- Prostate cancer is an immunologically cold cancer with hardly any
T-cell response within the tumor microenvironment.
- Prostate cancer is noted for its resistance to immunotherapy
- Current study suggests that using combination of agents in
immunotherapy might improve patient response, rather than using them
activity against tumor cells and therefore patient response could be improved
by using combination of agents, that are often ineffective when used alone,
according to a recent study by The University of Texas MD Anderson
Cancer Center led by Padmanee Sharma, M.D., Ph.D., professor of Genitourinary
Medical Oncology and Immunology.
team of scientists wished to assess if tumor infiltration by immunocompetent T-cells could
be enhanced in prostate cancer by combining Lupron, an anti-hormonal drug along with two
the negative immune checkpoint regulator (NCR) inhibitor ipilimumab
surgery, especially in patients
with locally advanced disease.
‘Employing checkpoint inhibitors such as ipilimumab and nivolumab together produce better responses than using singly, as they act at different points.’
and Findings of the Study
Seventeen patients participated in the Lupron-ipilimumab trial
; 16 completed
treatment followed surgery and one patient died of a cardiac complication
before surgery. The important findings included the following:
- Six patients displayed cancer
progression while 10 were without evidence of
- progression for at least 3.5 years
- All 16 patients were living 3.5
years after surgery
- All 17 showed an adverse immune
reaction, with 8 of them experiencing the most serious grade 3 or 4 side
effects, such as inflammation of the colon, pituitary gland or pancreas
and elevated liver enzymes signifying injury. All of them were
administered corticosteroids and other immune-suppressive agents.
Notable Observations From the Study
other important observations during the current study have led the authors to
believe that any immune response against
a tumor must be looked at in its entirety rather than one immune response at a
. This is especially important because the immune response is a dynamic
phenomenon and a single specific immune response may influence the subsequent
responses in unexpected ways as outlined below:
Following treatment with ipilimumab
cytotoxic T lymphocyte antigen-4 (CTLA-4) inhibitor
- Immune T-cells come into the tumor milieu, but was followed by increased
expression of other negative
checkpoint regulators (NCRs) such as programmed death PD-1 and V-domain immunoglobulin
(Ig)-containing suppressor of T-cell activation (VISTA) on T-cells that render the T-cells ineffective.
- Expression of PD-1 and VISTA on macrophages ( a type of immune cells) were also increased, converting
them into a M2 mode which promotes tumor growth and spread.
The M1 mode is the one that stimulates immune response against the tumor.
concluded that driving T cells into the tumors would be step one
then the next step would be to block PD-L1 and VISTA
," Sharma said,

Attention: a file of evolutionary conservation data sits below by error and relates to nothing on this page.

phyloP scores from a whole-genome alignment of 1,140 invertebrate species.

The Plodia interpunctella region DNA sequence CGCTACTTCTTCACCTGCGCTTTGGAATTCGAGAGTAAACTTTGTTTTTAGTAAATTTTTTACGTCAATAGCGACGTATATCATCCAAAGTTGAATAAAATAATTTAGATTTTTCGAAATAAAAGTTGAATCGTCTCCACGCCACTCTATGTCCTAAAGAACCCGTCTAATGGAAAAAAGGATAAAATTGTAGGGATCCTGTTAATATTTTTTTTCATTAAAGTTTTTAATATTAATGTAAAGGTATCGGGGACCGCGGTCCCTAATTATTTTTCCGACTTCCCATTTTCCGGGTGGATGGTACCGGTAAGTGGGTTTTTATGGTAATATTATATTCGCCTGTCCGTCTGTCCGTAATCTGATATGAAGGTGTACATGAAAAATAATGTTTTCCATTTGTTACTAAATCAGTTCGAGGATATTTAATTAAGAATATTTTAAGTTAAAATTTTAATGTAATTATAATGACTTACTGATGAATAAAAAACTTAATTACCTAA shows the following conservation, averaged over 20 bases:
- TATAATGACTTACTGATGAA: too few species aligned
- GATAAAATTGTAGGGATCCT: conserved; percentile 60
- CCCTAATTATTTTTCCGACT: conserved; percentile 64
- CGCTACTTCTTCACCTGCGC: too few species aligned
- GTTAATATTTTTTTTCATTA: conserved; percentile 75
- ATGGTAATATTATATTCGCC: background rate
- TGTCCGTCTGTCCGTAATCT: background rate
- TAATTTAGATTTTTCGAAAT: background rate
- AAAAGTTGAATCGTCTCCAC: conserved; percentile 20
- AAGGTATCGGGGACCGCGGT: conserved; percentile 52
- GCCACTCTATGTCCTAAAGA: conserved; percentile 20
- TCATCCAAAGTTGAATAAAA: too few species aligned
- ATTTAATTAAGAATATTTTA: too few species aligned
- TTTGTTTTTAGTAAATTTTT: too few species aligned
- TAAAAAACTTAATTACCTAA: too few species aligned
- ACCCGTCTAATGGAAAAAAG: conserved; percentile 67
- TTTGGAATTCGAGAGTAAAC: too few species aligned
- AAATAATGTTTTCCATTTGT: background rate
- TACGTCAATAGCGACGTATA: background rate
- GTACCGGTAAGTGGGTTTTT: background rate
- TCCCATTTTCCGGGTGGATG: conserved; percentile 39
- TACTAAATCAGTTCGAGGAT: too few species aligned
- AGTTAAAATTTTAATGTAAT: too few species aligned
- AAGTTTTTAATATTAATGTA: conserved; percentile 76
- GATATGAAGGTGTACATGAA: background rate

suggesting that a combination of immunotherapeutic agents acting at different
levels would have a better outcome.
These observations were made by analyzing
samples of tumor tissue taken during and after treatment.
"Understanding these changes using
post-treatment or on-treatment biopsies is important
to develop rational combination strategies for these immune-modulating drugs
she said. The presurgical clinical trials, also called window of opportunity
trials, allow researchers to learn a lot from a small number of patients to
guide the design of larger trials, Sharma said.
and Their Inhibitors
Negative checkpoint regulators (NCRs)
are molecules that restrict the ability of the
T-cells to effectively mount an immune attack against the tumor cells. Examples
of negative checkpoint regulators include CTLA-4, PD-1
expressed on T-cells.
They act in
to decrease immune response. Under physiological conditions,
these dampen T-cell activity
, and are important in reducing inflammatory
tissue damage and preventing autoimmune disease.
2 NCR inhibitors
of interest include
ipilimumab and nivolumab
, widely researched.
are monoclonal antibodies against CTLA-4
(ipilimumab) or PD-1/PD-L1
(i.e. nivolumab) can activate the immune system
, enhancing T-cell
proliferation and activity against tumors.
Limitations of these Agents When Used
- As mentioned earlier, ipilimumab a CTLA-4 inhibitor
increases T-cell entry into the tumor milieu, but at the same time increased the expression of 2 other
NCRs, namely PD-1 and V-domain immunoglobulin
(Ig)-containing suppressor of T-cell activation (VISTA), both of which once again down regulate the immune
response against the tumor, making ipilimumab ineffective.
- Interestingly, PD-1 inhibitors such as nivolumab cannot act if there is no T-cell
infiltration within the tumor.
Future Research Plans
- A clinical trial using ipilimumab
and nivolumab combination is being planned by Dr Sharma and her team, and
will enlist 90 volunteers nationally
- An inhibitor for VISTA is undergoing
phase I clinical trial to assess safety and dosage, but Sharma adds that
the drug could also be combined in prostate cancer clinical trials once
the Phase I is over.
- The prostate cancer combination
trial has protocols in place for recognizing and treating immune-related
reactions that could be associated with ipilimumab and nivolumab.
this study has shown the way for how future research in immunotherapy may need
to be approached to achieve optimal patient response.
- Immune Checkpoint Inhibitors and Prostate Cancer: A
New Frontier? - (https://www.ncbi.nlm.nih.gov/pmc/articles/PMC4943092/)
- VISTA Is a Novel Broad-Spectrum Negative Checkpoint
Regulator for Cancer Immunotherapy - (https://www.ncbi.nlm.nih.gov/pmc/articles/PMC4085258/)
- Macrophage - (https://en.wikipedia.org/wiki/Macrophage)